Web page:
In the example above, a credit report with three hard credit inquiries would earn 15 points (of the 55 available points within the category) to be added to your overall credit score. However, if you stopped allowing new hard credit inquiries, you would move to the “0 inquiry” bucket once those three inquiries became over 12 months old.

At that point, you would receive 55 points instead of the mere 15 points you previously earned. And your credit score would increase by 40 points as a result of this change.

Of course, these are make-believe numbers we’re dealing with in our example. And they’re almost certainly a bit inflated compared to how real credit scoring works.

Credit score developers typically don’t disclose all of the variables and weights working behind the scenes in their credit scoring algorithms. These details are like secret ingredients — not something they’d want to share with their competition. So, it’s impossible to know how many points you might gain if a hard inquiry ages out of credit score consideration.

CreditWriter Tip

According to FICO, most people lose less than five points when one additional hard credit inquiry shows up on their credit report.

Bottom Line

When it comes to inquiries, remember that a small number of hard inquiries tends to be better for your credit score. Soft inquiries, that typically occur when you check your own credit, are fine. They never lower your scores.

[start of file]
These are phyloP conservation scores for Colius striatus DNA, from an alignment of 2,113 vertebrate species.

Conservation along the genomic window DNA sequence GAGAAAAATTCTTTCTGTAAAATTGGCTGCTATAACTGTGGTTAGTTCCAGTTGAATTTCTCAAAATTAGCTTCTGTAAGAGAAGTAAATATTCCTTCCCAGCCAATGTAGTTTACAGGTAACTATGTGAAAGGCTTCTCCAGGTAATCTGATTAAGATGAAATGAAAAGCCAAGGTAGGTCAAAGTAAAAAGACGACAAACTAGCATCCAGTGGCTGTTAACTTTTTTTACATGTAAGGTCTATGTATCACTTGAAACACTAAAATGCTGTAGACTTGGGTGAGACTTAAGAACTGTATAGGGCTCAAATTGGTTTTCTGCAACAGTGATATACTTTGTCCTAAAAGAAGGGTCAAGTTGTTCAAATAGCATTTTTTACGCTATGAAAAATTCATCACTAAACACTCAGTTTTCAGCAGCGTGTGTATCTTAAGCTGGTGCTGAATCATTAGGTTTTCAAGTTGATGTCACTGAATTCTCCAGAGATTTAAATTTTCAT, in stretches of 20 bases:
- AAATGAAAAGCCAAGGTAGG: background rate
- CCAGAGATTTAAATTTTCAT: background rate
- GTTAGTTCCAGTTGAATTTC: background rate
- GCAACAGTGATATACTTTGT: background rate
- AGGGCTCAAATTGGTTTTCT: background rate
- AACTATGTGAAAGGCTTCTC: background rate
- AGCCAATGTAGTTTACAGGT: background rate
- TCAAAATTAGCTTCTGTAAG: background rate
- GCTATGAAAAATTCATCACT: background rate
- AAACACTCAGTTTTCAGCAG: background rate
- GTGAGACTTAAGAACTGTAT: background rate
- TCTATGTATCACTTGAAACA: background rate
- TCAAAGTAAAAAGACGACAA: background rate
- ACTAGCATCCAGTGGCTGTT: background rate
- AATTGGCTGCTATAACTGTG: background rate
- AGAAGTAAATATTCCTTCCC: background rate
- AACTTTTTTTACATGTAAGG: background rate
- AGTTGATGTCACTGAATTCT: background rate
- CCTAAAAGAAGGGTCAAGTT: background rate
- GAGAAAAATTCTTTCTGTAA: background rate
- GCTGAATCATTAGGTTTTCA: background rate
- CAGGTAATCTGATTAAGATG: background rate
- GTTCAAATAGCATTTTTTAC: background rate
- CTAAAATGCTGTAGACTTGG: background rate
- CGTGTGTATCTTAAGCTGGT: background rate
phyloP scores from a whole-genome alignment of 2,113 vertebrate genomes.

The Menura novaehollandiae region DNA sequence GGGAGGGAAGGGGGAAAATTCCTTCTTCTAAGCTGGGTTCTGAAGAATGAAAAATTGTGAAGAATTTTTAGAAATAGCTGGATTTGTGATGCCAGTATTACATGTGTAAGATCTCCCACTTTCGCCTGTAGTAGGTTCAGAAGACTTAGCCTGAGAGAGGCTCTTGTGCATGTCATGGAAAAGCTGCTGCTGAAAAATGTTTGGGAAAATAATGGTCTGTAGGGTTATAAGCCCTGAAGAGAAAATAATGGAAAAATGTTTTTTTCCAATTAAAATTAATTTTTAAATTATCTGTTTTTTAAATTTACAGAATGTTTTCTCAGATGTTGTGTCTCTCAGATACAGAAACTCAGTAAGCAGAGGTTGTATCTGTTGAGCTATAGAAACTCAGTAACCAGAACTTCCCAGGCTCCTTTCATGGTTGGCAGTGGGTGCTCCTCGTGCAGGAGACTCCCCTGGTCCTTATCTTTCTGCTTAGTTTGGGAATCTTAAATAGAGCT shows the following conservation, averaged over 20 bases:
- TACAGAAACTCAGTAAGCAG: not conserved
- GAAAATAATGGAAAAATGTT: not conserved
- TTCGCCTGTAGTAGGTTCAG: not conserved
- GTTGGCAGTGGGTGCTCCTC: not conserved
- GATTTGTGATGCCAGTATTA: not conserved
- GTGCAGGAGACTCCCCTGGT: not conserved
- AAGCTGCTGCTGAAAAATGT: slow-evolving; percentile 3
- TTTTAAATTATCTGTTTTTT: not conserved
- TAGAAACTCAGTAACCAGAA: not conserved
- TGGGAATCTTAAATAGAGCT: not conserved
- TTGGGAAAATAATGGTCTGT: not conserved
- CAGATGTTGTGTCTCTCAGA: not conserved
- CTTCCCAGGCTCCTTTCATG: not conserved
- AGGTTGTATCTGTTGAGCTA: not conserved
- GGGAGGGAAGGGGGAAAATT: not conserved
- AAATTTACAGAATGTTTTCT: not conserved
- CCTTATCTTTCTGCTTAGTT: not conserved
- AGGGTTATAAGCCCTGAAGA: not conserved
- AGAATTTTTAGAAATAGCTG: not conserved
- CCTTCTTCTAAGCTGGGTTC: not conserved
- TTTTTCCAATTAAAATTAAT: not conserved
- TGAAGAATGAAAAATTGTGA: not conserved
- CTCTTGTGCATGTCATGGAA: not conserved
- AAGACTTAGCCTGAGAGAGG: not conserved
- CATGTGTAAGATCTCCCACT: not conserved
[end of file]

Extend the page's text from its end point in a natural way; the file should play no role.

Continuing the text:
At the same time, you don’t have to be afraid to apply for financing when you want or need something. Earning good credit is somewhat pointless if you can’t use it to your advantage. As long as you don’t go overboard, the occasional hard inquiry shouldn’t make you worry.

Now that you understand that individual credit inquiries are not worth a particular number of points, congratulations! You know much more about credit scores than the average person. And, when it comes to credit, knowledge can empower you to enjoy a lot of great benefits.

Michelle Lambright Black is a leading credit expert, writer, speaker, and credit expert witness with nearly two decades of experience in the credit industry. She is an expert in credit reporting, credit scoring, financing (mortgages, credit cards, loans), debt eradication, budgeting, saving, and identity theft. She’s featured in print monthly with brands such as FICO, Forbes, Reader’s Digest, LendingTree, Experian, and more. Connect with Michelle on Twitter (@MichelleLBlack) and Instagram (@CreditWriter).